Databases

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Aha! Databases! So, what is a “database”? There is some confusion about the definition of of the term database. Some use it to describe a list, some use it to describe a type of marketing, and then there’s some information system specialists who use the term to describe the technical aspect of data accumulation.

A database is an organized collection of data, interrelated and nonduplicated, usually stored in a computer. Typically this information is available to the business owner or employee through a database system interface that allows for the updating and editing of the information that is stored. Database systems also provide you with reports and a quantitative analysis of the information that is stored. For example, how many widgets did your company sell this year, and how many of those widgets were sold by Bob to New Jersey customers. That is your database marketing system.

If you are familiar with spreadsheets like Microsoft Excel, you are probably already accustomed to the concept of storing data. Spreadsheets store data in tabular form. Databases do also. So why can’t you just use a spreadsheet to store data? You can use a spreadsheet, but databases are more powerful than spreadsheets in the way that you are able to manipulate data.

Here are a few actions that are relatively easy to perform on a database system that would be difficult, if not impossible, to perform on a spreadsheet:

  • Retrieve all records that match certain criteria
  • Update record information in bulk
  • Perform complex aggregate calculations
  • Cross reference data that a stored in different tables (databases).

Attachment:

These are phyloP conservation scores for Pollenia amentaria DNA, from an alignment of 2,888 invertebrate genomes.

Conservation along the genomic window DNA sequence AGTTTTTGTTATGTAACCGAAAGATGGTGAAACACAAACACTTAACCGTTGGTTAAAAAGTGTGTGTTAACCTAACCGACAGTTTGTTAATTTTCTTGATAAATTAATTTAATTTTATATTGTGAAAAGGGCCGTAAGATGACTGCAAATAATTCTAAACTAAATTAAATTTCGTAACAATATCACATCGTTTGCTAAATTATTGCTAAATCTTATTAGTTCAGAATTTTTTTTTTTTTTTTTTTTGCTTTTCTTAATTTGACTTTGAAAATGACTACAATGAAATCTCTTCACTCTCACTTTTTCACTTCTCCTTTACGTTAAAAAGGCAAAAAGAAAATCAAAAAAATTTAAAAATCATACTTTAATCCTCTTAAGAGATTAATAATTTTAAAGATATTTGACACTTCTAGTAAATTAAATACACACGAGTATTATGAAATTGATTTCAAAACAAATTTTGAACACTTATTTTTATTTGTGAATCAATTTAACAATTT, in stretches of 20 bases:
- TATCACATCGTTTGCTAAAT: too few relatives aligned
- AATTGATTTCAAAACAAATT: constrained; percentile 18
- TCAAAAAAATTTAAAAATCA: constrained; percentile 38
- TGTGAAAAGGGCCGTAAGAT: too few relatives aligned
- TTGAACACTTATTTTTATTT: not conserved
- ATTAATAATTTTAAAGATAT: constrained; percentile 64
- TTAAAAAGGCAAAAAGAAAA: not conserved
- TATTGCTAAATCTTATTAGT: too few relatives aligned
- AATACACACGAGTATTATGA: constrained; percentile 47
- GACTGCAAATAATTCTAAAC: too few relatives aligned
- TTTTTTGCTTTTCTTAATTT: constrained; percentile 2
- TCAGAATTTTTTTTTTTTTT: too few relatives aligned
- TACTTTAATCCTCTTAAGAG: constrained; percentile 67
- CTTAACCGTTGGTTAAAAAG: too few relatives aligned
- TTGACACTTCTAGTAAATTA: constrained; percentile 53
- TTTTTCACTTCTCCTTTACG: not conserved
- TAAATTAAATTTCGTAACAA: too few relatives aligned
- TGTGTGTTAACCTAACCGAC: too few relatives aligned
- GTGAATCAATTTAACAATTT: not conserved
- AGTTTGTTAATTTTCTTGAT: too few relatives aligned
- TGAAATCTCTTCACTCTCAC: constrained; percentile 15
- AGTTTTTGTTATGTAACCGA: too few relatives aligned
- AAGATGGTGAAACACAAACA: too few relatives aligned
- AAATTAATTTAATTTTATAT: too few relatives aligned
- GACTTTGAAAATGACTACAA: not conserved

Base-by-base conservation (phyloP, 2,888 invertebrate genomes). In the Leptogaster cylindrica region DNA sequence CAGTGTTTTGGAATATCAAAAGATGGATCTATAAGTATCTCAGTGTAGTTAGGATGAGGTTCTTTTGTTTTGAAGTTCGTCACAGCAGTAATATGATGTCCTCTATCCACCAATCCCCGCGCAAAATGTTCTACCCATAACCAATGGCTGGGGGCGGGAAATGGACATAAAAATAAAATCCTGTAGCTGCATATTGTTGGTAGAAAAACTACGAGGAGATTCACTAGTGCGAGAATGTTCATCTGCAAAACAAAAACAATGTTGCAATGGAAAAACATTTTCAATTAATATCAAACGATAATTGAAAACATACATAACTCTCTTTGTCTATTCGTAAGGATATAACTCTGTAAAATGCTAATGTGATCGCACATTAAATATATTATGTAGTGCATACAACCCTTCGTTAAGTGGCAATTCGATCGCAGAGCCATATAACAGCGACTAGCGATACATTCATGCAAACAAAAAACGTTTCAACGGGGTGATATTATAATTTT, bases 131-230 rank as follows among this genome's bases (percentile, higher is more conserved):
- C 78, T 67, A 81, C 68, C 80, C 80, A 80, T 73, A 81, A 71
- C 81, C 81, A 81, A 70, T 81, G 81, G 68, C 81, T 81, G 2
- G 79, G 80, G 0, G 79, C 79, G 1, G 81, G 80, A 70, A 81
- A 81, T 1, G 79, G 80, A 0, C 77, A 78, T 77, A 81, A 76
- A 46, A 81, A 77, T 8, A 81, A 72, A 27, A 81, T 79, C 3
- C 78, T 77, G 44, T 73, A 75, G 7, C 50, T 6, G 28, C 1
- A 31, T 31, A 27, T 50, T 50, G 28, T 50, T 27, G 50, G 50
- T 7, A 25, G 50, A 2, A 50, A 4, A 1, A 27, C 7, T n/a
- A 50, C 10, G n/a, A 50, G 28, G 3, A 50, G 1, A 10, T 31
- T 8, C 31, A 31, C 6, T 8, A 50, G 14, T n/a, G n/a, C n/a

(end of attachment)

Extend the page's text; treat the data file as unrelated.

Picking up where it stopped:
• Share data among all employees
  • Provide secure access to information and prevent unauthorized use

How do you build a database?

So, how does one go about getting a database for a small business? Do you have to hire a professional database developer, or is this something you can do on your own?

The answer is pretty simple and straightforward. If you can budget for and afford professional assistance on the subject matter, that’s what you should do. However, sometimes things are a little tight. And not only that, but you are pretty knowledgeable about computers and understand the basics about what a database is and what it does. So, where do you start from?

The temptation of building a database is to install a software application, create a couple of entry fields and start entering information. Well, that’s not necessarily the best way to go!

Give it some thought. This would be a good opportunity for your small business to separate yourself from your competitors – plan your growth! Evaluate what each software application has to offer, weigh the pros and cons. Document everything you want to collect in your small business database for each area or aspect of your business, and try to logically connect all those elements together. For example, if you are constructing a client database, then maybe each client can be associated with a sales transaction. And each sales transaction will reference one or more products, etc. Sketch your thoughts on a piece of paper – or your computer or tablet for that matter!

Then, you can pick a database software package to store this data. And it will be the best that fits your needs!

What does Decision Group work with?

At Decision Group, we develop and support database systems custom-tailored to fit the needs of small business. We have been developing database solutions since 1992. Our tools of choice are Filemaker Pro and MySQL.We are Certified Filemaker developers.

If you would like help in deciding what solutions are best for your company, or would like to see whether Decision Group can successfully address your company’s needs, give us a call at 267-405-6700 or contact us through this web form.

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